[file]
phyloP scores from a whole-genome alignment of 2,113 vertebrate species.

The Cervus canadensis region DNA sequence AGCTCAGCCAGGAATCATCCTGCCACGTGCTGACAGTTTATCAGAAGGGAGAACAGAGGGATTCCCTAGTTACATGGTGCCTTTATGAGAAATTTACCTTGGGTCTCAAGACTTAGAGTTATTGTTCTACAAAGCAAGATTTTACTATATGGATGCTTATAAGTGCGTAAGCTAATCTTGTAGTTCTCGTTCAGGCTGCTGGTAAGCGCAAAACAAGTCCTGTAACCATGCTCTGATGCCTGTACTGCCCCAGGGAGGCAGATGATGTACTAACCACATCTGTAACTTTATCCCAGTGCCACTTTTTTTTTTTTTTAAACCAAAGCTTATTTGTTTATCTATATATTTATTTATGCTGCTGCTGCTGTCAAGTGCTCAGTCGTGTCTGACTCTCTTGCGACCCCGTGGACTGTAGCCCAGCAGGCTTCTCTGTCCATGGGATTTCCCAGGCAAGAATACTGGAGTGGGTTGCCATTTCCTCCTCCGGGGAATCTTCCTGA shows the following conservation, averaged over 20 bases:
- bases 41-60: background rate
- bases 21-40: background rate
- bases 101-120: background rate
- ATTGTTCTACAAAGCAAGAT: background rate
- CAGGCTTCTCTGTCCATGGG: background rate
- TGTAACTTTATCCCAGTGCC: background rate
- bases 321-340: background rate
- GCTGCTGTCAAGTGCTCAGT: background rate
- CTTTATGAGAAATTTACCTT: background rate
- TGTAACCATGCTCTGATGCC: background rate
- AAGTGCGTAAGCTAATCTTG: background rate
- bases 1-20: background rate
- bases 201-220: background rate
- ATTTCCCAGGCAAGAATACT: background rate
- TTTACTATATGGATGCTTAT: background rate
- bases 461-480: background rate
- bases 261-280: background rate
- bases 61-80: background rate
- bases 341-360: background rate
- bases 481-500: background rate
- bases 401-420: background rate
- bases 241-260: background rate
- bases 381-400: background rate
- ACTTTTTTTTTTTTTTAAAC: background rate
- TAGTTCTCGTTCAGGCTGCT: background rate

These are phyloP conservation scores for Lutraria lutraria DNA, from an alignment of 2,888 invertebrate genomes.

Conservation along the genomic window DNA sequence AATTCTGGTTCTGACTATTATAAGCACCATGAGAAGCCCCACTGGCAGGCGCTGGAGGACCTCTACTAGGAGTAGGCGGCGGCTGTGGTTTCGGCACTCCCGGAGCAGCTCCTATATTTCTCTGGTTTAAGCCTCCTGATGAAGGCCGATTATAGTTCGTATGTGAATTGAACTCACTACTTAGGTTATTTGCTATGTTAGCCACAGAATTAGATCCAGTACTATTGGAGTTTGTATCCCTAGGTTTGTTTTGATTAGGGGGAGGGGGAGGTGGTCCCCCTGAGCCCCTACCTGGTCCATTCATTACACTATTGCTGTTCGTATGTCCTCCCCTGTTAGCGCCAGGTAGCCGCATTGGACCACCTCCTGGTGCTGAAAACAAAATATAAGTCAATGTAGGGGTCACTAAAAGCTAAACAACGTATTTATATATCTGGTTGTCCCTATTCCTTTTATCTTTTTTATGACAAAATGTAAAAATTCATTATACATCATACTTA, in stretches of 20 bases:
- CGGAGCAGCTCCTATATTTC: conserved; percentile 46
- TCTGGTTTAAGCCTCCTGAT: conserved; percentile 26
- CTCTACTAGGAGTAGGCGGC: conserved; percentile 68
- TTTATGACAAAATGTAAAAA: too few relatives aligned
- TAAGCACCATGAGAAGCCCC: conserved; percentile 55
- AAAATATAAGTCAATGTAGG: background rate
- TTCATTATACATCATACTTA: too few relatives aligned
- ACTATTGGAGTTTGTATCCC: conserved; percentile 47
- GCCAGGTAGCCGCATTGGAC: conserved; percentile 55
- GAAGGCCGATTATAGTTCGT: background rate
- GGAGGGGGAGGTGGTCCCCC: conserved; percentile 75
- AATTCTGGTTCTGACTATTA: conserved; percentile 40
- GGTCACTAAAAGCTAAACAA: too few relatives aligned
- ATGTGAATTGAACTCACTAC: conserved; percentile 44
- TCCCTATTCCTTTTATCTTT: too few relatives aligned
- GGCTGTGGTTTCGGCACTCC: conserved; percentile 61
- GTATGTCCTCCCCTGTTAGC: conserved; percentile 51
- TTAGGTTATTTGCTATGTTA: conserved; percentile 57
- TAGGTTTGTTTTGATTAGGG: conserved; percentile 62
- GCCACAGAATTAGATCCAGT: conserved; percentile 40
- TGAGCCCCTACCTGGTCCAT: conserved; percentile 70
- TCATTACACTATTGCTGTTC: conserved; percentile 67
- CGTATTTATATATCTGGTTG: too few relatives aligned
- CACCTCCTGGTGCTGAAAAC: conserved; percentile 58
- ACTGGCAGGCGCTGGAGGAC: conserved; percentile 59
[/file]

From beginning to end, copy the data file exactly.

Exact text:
phyloP scores from a whole-genome alignment of 2,113 vertebrate species.

The Cervus canadensis region DNA sequence AGCTCAGCCAGGAATCATCCTGCCACGTGCTGACAGTTTATCAGAAGGGAGAACAGAGGGATTCCCTAGTTACATGGTGCCTTTATGAGAAATTTACCTTGGGTCTCAAGACTTAGAGTTATTGTTCTACAAAGCAAGATTTTACTATATGGATGCTTATAAGTGCGTAAGCTAATCTTGTAGTTCTCGTTCAGGCTGCTGGTAAGCGCAAAACAAGTCCTGTAACCATGCTCTGATGCCTGTACTGCCCCAGGGAGGCAGATGATGTACTAACCACATCTGTAACTTTATCCCAGTGCCACTTTTTTTTTTTTTTAAACCAAAGCTTATTTGTTTATCTATATATTTATTTATGCTGCTGCTGCTGTCAAGTGCTCAGTCGTGTCTGACTCTCTTGCGACCCCGTGGACTGTAGCCCAGCAGGCTTCTCTGTCCATGGGATTTCCCAGGCAAGAATACTGGAGTGGGTTGCCATTTCCTCCTCCGGGGAATCTTCCTGA shows the following conservation, averaged over 20 bases:
- bases 41-60: background rate
- bases 21-40: background rate
- bases 101-120: background rate
- ATTGTTCTACAAAGCAAGAT: background rate
- CAGGCTTCTCTGTCCATGGG: background rate
- TGTAACTTTATCCCAGTGCC: background rate
- bases 321-340: background rate
- GCTGCTGTCAAGTGCTCAGT: background rate
- CTTTATGAGAAATTTACCTT: background rate
- TGTAACCATGCTCTGATGCC: background rate
- AAGTGCGTAAGCTAATCTTG: background rate
- bases 1-20: background rate
- bases 201-220: background rate
- ATTTCCCAGGCAAGAATACT: background rate
- TTTACTATATGGATGCTTAT: background rate
- bases 461-480: background rate
- bases 261-280: background rate
- bases 61-80: background rate
- bases 341-360: background rate
- bases 481-500: background rate
- bases 401-420: background rate
- bases 241-260: background rate
- bases 381-400: background rate
- ACTTTTTTTTTTTTTTAAAC: background rate
- TAGTTCTCGTTCAGGCTGCT: background rate

These are phyloP conservation scores for Lutraria lutraria DNA, from an alignment of 2,888 invertebrate genomes.

Conservation along the genomic window DNA sequence AATTCTGGTTCTGACTATTATAAGCACCATGAGAAGCCCCACTGGCAGGCGCTGGAGGACCTCTACTAGGAGTAGGCGGCGGCTGTGGTTTCGGCACTCCCGGAGCAGCTCCTATATTTCTCTGGTTTAAGCCTCCTGATGAAGGCCGATTATAGTTCGTATGTGAATTGAACTCACTACTTAGGTTATTTGCTATGTTAGCCACAGAATTAGATCCAGTACTATTGGAGTTTGTATCCCTAGGTTTGTTTTGATTAGGGGGAGGGGGAGGTGGTCCCCCTGAGCCCCTACCTGGTCCATTCATTACACTATTGCTGTTCGTATGTCCTCCCCTGTTAGCGCCAGGTAGCCGCATTGGACCACCTCCTGGTGCTGAAAACAAAATATAAGTCAATGTAGGGGTCACTAAAAGCTAAACAACGTATTTATATATCTGGTTGTCCCTATTCCTTTTATCTTTTTTATGACAAAATGTAAAAATTCATTATACATCATACTTA, in stretches of 20 bases:
- CGGAGCAGCTCCTATATTTC: conserved; percentile 46
- TCTGGTTTAAGCCTCCTGAT: conserved; percentile 26
- CTCTACTAGGAGTAGGCGGC: conserved; percentile 68
- TTTATGACAAAATGTAAAAA: too few relatives aligned
- TAAGCACCATGAGAAGCCCC: conserved; percentile 55
- AAAATATAAGTCAATGTAGG: background rate
- TTCATTATACATCATACTTA: too few relatives aligned
- ACTATTGGAGTTTGTATCCC: conserved; percentile 47
- GCCAGGTAGCCGCATTGGAC: conserved; percentile 55
- GAAGGCCGATTATAGTTCGT: background rate
- GGAGGGGGAGGTGGTCCCCC: conserved; percentile 75
- AATTCTGGTTCTGACTATTA: conserved; percentile 40
- GGTCACTAAAAGCTAAACAA: too few relatives aligned
- ATGTGAATTGAACTCACTAC: conserved; percentile 44
- TCCCTATTCCTTTTATCTTT: too few relatives aligned
- GGCTGTGGTTTCGGCACTCC: conserved; percentile 61
- GTATGTCCTCCCCTGTTAGC: conserved; percentile 51
- TTAGGTTATTTGCTATGTTA: conserved; percentile 57
- TAGGTTTGTTTTGATTAGGG: conserved; percentile 62
- GCCACAGAATTAGATCCAGT: conserved; percentile 40
- TGAGCCCCTACCTGGTCCAT: conserved; percentile 70
- TCATTACACTATTGCTGTTC: conserved; percentile 67
- CGTATTTATATATCTGGTTG: too few relatives aligned
- CACCTCCTGGTGCTGAAAAC: conserved; percentile 58
- ACTGGCAGGCGCTGGAGGAC: conserved; percentile 59